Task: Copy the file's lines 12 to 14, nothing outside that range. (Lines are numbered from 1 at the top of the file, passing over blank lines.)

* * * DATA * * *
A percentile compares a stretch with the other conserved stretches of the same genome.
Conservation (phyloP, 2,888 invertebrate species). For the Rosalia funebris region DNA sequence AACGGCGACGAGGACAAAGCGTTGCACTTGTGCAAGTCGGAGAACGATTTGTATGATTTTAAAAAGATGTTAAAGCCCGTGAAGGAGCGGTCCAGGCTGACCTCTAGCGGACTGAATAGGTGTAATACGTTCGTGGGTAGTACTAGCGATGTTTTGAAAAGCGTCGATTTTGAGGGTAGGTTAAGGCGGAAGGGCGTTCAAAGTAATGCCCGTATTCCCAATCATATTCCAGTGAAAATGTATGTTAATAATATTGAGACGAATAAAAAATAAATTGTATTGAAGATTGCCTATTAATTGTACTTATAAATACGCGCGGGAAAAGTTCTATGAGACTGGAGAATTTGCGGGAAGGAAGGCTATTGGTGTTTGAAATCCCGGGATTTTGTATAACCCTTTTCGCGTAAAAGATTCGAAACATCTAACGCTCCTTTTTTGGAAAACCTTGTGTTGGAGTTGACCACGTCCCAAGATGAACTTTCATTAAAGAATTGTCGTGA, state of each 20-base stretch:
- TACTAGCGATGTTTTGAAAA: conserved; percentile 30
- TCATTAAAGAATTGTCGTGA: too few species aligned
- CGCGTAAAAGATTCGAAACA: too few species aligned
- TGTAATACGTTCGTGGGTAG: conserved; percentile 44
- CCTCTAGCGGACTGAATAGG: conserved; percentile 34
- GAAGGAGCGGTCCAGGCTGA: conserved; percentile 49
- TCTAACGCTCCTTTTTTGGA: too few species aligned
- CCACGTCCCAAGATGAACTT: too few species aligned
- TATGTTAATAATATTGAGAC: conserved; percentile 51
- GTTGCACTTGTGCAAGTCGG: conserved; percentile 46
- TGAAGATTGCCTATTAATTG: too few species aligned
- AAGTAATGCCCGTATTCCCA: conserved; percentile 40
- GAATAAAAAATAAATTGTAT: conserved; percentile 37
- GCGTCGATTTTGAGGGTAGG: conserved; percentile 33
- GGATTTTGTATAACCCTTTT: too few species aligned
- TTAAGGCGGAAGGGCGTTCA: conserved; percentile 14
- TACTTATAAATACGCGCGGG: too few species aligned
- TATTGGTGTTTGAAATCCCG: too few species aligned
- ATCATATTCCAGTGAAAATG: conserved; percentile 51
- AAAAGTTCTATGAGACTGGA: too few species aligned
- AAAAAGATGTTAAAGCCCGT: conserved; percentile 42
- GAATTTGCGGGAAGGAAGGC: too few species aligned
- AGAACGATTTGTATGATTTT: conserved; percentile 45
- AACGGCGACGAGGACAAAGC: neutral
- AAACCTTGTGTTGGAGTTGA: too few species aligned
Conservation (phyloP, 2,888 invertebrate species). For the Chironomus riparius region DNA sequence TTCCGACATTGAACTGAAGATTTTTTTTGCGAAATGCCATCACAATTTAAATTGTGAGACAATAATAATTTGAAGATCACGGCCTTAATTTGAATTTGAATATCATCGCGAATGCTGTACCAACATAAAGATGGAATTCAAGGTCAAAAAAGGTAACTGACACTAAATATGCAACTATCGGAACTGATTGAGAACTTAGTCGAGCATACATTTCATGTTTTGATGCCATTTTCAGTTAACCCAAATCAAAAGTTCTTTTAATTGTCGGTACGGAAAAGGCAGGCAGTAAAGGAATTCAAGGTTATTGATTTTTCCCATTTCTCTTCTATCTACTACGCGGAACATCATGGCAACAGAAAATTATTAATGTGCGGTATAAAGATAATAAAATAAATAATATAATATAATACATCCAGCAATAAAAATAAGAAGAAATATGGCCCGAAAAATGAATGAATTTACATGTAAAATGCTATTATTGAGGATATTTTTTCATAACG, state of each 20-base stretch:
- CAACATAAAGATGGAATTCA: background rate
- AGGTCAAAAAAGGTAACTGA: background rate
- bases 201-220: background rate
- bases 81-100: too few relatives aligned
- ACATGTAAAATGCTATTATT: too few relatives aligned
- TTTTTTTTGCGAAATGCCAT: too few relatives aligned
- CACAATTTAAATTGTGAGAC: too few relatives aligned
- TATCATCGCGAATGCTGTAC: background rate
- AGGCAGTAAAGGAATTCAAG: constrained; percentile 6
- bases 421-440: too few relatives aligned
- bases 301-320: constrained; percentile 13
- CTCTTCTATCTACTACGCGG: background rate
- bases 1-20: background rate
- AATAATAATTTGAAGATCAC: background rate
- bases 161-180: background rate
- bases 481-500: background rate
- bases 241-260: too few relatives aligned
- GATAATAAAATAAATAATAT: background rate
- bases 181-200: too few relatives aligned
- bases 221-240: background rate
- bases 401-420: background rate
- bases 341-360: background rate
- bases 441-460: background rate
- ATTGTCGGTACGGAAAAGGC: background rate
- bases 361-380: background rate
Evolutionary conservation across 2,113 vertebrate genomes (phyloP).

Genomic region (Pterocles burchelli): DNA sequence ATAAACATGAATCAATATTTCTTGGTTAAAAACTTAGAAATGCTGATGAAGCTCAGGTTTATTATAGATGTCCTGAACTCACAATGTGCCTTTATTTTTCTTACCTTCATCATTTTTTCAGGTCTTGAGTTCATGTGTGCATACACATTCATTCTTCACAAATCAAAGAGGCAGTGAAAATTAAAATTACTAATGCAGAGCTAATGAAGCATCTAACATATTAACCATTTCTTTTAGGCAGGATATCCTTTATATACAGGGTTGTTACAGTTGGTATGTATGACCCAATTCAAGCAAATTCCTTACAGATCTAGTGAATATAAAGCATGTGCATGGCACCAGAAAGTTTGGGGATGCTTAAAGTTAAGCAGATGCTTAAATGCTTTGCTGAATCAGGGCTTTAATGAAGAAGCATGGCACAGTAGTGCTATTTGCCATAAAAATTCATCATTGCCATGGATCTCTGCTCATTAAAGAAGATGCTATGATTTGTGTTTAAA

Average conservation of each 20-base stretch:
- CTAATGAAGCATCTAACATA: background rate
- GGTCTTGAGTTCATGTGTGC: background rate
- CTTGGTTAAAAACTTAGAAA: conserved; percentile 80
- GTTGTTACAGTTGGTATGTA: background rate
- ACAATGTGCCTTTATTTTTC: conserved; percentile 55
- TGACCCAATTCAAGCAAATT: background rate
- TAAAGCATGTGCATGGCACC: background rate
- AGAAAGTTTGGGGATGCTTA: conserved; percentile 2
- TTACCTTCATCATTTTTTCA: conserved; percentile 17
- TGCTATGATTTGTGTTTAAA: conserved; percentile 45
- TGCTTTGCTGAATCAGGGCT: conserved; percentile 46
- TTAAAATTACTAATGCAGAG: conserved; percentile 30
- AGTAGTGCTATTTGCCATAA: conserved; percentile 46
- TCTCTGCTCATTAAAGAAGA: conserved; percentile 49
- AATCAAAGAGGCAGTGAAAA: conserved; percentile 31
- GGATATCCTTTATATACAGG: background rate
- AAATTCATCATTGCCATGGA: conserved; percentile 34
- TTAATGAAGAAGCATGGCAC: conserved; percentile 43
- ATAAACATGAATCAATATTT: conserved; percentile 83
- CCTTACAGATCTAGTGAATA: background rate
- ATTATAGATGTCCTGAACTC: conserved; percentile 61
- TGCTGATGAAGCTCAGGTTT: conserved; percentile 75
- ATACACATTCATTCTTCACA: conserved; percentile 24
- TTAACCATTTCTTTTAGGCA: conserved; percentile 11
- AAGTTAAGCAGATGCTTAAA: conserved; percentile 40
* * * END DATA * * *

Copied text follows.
- GTTGCACTTGTGCAAGTCGG: conserved; percentile 46
- TGAAGATTGCCTATTAATTG: too few species aligned
- AAGTAATGCCCGTATTCCCA: conserved; percentile 40